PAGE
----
As many as 5 million older adults in the United States have been victims of elder abuse and neglect. In New York alone, out of the 3.1 million older adults over 60, as many as 130,000 may be victims of mistreatment.
Elder abuse takes many forms: physical battering, neglect by caregivers to provide for basic needs such as food or medicine, emotional or psychological mistreatment. One of the most insidious forms of abuse perpetrated against older adults is financial exploitation.
As in other forms of abuse, financial exploitation cuts across all economic and ethnic boundaries; it affects not only the affluent but also those of limited means. It is also the fastest growing form of elder abuse.
The National Elder Abuse Incidence Study in 1998 found that almost one-third of elder abuse cases involve exploitation. Frail elders who are isolated and dependent on others for care or who may be experiencing confusion are especially vulnerable.
In some cases unscrupulous home contractors or telemarketers take advantage of an elder's vulnerability to convince the victim to transfer funds.
In other cases, a financial adviser or family member entrusted with power of attorney takes advantage of an older adult's cognitive confusion to line their own pockets rather than use assets for the needs of the elder.
A major step toward prevention of financial exploitation of seniors would be the revision of laws in New York regulating power of attorney. POA is a useful legal tool that allows an individual to designate another party as fiduciary to manage funds and to transact business on his or her behalf.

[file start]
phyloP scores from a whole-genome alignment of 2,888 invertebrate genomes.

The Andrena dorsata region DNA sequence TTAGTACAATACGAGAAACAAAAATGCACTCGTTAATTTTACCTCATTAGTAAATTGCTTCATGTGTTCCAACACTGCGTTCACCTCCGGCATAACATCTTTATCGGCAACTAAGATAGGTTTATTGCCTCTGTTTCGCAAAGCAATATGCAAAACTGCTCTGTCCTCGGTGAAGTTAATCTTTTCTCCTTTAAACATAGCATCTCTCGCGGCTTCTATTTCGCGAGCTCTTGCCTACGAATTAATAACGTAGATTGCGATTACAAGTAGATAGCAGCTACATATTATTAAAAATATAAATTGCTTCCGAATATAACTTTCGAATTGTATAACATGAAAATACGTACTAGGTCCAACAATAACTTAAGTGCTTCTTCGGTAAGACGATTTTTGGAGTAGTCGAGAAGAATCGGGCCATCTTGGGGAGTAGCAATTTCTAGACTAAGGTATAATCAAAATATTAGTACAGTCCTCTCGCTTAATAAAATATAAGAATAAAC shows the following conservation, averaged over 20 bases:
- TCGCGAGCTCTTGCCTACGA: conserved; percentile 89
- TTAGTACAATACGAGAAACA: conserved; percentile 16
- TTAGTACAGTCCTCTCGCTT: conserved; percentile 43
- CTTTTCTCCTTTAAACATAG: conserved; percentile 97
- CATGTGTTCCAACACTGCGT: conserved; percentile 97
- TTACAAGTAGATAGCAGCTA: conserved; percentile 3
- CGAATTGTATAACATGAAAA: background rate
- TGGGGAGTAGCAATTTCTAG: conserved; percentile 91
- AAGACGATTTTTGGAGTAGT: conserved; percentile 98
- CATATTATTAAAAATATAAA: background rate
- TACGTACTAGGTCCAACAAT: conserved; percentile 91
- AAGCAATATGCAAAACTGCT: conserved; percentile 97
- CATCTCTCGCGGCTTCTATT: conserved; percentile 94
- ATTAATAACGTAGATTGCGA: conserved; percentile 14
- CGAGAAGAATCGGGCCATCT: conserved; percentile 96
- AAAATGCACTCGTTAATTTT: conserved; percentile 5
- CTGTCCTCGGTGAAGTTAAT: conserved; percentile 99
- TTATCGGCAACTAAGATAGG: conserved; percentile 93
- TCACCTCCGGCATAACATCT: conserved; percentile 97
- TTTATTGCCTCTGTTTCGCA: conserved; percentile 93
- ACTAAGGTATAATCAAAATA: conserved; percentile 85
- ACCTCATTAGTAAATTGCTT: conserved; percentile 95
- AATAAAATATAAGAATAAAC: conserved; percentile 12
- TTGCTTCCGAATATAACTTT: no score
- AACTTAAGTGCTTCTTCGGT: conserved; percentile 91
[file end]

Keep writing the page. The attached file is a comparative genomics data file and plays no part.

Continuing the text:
The laws in New York, however, lag behind many other states in specifying the limits of authority of the fiduciary and in ensuring accountability and imposing penalties when trust is broken.
The New York State Law Revision Commission has been working on proposed revisions to the law for more than five years. Bills have been introduced in the Senate and the Assembly to finally make long overdue changes in the POA law in New York to help to protect elders from unscrupulous fiduciaries.
The New York State Elder Abuse Coalition was established in 2004 to implement recommendations that emerged from an Elder Abuse Summit held in Albany that year. One hundred specialists in elder protection voted to make revision of laws, especially the General Obligations law regulating power of attorney, the number one recommendation for improving the community's response to elder abuse in New York state.
On June 15, New York observed the second annual World Elder Abuse Awareness Day.
There could be no better way for citizens to help protect older New Yorkers than to urge members of the Legislature to pass this critical piece of legislation this year.
Ann Marie Cook is co-chair of the New York State Elder Abuse Coalition.